Spring is over; it’s summer, it’s hot, and Toronto is overflowing with activities: this weekend it’s Pride, plus the arts festival Luminato, plus the Jazz Festival and God knows what else – a superabundance of interesting things to do. Good times. Anna wanted to take the boys to Pride yesterday, so we arranged to meet on Church Street. Pride releases people’s kinks in a way that can be quite shocking, so I wrote to her, “Are you concerned about what the boys might see?”
“We live in Parkdale,” was her reply. Enough said.
And it’s true, nothing astonishes her boys, who were more interested in the playgrounds nearby than in the nearly-naked people in bondage gear strolling around. Tonight, my old Ottawa friend Danny Aykroyd is fronting the fabulous Downchild Blues Band for a free street dance, and I might go. Though it doesn’t start till 8.30 – pretty late for this old bag.
I am settling back into daily life in Cabbagetown. The winter is a blur, and much of the spring too – the reno and travels to Europe and Vancouver, the conference, finishing work on the house, teaching. My friend Carol, who lived upstairs on the third floor for 5 or 6 years, is visiting from her home in Ecuador for the summer, staying here this week and for the month of August. She is knocked out by the renovation. “You’ve improved things yet it’s somehow the same, the character of the house unchanged,” she said. She’s out right now, grooving in the hot sun at Pride.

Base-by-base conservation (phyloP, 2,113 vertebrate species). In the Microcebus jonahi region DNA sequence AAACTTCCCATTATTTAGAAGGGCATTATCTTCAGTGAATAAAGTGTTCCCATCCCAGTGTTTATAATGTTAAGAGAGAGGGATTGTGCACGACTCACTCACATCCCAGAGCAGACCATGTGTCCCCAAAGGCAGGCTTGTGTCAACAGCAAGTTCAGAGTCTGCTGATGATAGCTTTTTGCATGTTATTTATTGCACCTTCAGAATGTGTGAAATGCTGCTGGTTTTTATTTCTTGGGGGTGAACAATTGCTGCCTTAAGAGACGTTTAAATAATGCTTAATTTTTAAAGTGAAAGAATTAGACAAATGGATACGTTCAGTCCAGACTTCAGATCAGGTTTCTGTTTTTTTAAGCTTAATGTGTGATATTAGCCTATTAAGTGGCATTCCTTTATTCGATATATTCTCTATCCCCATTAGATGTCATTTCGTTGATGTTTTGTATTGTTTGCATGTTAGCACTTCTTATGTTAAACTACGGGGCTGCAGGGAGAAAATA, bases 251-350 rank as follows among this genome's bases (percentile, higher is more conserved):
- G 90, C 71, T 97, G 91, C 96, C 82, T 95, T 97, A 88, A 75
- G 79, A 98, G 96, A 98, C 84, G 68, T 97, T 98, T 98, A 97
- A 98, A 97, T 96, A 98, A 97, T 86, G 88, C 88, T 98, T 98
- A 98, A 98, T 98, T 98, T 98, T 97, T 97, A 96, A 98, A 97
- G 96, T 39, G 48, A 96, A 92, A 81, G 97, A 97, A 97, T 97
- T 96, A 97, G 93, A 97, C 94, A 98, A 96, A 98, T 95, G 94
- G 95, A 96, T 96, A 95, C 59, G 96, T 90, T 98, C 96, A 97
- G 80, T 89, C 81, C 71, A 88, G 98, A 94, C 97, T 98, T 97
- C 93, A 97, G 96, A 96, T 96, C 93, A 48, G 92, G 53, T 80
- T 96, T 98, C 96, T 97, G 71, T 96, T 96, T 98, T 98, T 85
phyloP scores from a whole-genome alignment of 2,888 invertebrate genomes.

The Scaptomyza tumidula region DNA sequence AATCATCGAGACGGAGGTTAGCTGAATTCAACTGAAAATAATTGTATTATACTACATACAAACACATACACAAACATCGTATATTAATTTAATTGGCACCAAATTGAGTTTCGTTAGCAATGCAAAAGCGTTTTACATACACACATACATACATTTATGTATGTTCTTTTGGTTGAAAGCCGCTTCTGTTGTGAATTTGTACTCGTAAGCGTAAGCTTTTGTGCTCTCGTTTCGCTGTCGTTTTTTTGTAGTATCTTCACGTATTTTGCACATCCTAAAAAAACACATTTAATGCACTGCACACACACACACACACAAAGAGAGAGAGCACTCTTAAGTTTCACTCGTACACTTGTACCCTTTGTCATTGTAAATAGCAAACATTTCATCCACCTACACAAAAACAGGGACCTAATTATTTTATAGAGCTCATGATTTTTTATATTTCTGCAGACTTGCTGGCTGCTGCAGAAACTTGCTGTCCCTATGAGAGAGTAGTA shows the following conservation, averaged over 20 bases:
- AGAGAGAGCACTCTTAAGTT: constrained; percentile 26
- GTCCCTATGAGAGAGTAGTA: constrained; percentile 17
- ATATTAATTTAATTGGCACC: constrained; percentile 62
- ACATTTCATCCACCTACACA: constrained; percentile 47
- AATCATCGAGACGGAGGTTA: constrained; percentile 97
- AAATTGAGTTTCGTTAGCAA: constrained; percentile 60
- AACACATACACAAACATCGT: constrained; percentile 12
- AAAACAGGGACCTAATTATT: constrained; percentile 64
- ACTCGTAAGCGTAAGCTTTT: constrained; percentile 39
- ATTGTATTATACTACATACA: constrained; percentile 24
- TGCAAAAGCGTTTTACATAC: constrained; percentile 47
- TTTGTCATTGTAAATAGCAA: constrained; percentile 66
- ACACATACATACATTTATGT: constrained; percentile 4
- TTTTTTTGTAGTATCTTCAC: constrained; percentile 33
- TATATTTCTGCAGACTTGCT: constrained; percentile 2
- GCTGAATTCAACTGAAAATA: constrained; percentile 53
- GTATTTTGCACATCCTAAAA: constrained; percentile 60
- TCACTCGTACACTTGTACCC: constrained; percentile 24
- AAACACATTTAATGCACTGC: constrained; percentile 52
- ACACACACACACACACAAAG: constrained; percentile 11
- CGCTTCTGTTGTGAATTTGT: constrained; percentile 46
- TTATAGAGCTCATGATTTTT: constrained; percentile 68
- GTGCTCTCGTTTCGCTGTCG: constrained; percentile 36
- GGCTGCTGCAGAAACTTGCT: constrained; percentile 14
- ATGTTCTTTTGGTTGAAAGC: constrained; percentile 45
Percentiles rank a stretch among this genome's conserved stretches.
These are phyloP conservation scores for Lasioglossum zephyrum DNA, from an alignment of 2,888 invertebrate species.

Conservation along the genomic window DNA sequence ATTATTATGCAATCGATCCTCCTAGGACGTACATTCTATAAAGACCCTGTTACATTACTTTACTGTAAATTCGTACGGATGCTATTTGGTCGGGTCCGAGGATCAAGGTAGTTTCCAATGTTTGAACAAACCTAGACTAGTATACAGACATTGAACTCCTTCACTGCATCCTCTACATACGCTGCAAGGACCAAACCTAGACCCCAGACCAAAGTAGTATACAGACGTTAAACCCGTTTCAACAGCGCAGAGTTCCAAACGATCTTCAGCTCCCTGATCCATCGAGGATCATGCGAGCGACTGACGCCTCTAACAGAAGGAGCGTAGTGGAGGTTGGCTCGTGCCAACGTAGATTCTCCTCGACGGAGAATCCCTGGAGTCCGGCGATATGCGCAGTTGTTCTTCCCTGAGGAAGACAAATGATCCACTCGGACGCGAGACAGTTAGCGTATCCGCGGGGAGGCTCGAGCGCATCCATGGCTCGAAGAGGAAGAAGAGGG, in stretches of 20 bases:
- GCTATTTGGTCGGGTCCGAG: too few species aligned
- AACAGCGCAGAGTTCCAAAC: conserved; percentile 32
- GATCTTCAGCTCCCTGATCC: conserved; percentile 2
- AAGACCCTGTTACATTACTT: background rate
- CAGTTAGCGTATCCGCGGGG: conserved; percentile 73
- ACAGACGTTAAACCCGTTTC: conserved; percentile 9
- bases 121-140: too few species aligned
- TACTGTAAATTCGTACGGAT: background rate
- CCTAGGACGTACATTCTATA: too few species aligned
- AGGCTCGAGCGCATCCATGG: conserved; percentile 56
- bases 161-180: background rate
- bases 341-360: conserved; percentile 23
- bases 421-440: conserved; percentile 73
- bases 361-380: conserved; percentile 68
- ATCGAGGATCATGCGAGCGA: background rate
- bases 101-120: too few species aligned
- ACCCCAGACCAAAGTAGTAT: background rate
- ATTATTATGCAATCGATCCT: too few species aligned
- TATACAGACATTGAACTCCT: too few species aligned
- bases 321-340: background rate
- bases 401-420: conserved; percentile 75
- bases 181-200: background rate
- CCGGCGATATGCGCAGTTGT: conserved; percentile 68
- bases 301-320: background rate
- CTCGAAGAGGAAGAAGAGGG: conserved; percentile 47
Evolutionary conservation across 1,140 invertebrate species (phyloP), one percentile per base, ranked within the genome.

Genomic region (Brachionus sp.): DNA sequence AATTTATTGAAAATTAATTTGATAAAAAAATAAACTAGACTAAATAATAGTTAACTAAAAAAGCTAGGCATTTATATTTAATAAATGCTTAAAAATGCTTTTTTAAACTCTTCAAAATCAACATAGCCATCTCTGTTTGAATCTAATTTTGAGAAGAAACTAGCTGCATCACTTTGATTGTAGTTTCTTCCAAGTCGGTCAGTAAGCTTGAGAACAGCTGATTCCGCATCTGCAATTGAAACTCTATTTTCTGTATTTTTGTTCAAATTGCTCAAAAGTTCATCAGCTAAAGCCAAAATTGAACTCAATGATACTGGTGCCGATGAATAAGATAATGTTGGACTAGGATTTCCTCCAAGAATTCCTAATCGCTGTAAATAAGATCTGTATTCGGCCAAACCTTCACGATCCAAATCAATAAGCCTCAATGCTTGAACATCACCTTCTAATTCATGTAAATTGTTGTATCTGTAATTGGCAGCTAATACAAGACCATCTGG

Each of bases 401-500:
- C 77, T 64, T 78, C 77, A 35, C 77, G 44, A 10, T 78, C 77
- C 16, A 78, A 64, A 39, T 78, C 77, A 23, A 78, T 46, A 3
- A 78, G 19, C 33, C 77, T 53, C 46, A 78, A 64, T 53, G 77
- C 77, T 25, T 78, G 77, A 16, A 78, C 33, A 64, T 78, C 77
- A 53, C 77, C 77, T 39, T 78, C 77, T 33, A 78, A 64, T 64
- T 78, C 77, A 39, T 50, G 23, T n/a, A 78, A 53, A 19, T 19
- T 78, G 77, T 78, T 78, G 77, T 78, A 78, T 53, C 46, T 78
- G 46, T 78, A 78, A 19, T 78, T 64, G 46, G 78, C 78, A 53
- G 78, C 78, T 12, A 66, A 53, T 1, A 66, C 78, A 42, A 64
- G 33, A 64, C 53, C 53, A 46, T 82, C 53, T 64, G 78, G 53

Mostly, now, my focus is finding time to get the memoir out, yet yet yet again. My student Margaret Lynch has taught me a lesson. She started writing in my class four years ago at Ryerson, took other courses and then the MFA in Nonfiction at King’s, which does a lot to prepare their students for publication. She has since published a feature in the Star related to her memoir, which I wrote about here, and has had a piece on the CBC which was turned into a beautiful video’d interview with her. https://www.youtube.com/watch?v=cdBORLe8rXo
It’s been shared thousands of times. This is known as building your platform, which is how you interest publishers. Her methodical approach to publication is inspiring. My approach is to run at it with my head down and try to crash through, as I do most things. Methodical is not a word in my vocabulary. To my chagrin.
So the process begins anew – preparing a cover letter, a précis of the book, a resumé about me, figuring out where these things should go. This is the part of writing that I hate. I HATE it. Marketing is one of my least favourite words, up there with the words Doug Ford. But unless I want to self-publish again, I have no choice but to do this tedious thing, sending and re-sending and re-sending. Trying to sell myself. Trying to build a platform.
My actual platform – the deck outside my kitchen – was taken apart this week to inject it with termite poison. There’s surely a metaphor there.
However, in happier news: dancer Sara Porter, who’s an editing client and a fan of my writing book True to Life, has written that she’d like to use my chapter titles as prompts, not only for writing, but for dance. She’s thinking of using them in her next show.
Chapter 41 “Take your time”
Maybe that’s what I’ll encourage my students to do: get up and dance. Works for me.
And … Ben, who’s 3, graduated from preschool last week, with a mortar board and diploma. Extremely impressive. And, if I say so myself, extremely cute.